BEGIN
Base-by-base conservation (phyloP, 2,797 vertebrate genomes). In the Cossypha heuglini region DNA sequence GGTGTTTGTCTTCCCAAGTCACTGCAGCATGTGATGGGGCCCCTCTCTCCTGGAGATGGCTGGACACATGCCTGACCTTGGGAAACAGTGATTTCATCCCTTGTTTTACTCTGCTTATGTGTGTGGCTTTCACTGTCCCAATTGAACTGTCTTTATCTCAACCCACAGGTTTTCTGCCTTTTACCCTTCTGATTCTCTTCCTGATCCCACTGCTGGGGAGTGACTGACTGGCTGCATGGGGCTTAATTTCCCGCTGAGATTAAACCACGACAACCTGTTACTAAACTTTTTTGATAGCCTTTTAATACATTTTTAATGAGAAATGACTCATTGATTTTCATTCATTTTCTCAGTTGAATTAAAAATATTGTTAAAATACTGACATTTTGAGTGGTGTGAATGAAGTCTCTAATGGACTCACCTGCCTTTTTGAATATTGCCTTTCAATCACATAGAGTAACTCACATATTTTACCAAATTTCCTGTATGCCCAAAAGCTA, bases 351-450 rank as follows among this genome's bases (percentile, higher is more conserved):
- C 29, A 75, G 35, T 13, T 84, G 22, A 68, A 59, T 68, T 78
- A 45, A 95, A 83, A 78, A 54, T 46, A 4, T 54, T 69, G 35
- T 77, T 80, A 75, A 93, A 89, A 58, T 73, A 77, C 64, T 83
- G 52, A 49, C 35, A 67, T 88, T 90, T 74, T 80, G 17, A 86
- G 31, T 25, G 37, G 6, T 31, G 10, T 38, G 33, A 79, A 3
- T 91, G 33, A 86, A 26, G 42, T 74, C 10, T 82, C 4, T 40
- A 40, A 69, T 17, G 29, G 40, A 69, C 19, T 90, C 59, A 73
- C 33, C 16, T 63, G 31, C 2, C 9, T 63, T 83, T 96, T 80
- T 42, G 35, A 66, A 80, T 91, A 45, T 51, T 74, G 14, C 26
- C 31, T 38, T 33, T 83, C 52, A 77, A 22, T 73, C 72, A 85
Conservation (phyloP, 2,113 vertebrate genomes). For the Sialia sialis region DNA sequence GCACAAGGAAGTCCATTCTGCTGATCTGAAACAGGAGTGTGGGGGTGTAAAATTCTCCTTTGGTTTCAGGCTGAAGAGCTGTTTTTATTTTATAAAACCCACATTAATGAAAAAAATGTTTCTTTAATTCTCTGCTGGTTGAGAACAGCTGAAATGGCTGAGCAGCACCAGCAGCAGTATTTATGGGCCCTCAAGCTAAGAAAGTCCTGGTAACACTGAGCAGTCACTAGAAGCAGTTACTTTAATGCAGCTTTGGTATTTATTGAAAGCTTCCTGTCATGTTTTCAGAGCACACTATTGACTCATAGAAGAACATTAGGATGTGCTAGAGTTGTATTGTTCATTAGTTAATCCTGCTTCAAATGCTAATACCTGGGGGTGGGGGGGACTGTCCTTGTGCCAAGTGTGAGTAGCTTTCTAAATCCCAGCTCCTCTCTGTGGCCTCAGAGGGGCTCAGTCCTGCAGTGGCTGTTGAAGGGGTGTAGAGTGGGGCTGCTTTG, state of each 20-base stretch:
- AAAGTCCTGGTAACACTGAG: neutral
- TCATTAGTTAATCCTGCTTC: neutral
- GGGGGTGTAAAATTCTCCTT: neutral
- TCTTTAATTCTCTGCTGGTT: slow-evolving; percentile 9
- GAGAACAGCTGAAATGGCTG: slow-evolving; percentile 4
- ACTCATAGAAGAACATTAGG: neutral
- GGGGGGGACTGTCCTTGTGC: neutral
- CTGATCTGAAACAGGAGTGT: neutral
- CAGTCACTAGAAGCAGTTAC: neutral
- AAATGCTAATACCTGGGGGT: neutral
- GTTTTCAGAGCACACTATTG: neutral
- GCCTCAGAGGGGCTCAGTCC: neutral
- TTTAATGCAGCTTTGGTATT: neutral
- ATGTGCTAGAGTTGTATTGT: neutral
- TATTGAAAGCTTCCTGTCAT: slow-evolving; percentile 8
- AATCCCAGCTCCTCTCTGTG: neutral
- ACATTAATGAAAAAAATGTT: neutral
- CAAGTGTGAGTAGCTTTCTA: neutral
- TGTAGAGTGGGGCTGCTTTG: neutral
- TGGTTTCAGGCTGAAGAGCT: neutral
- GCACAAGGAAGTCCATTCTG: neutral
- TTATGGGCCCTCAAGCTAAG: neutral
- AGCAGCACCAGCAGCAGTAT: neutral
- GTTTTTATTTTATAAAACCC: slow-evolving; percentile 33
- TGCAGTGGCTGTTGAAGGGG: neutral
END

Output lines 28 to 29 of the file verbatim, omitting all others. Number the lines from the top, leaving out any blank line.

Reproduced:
- AATCCCAGCTCCTCTCTGTG: neutral
- ACATTAATGAAAAAAATGTT: neutral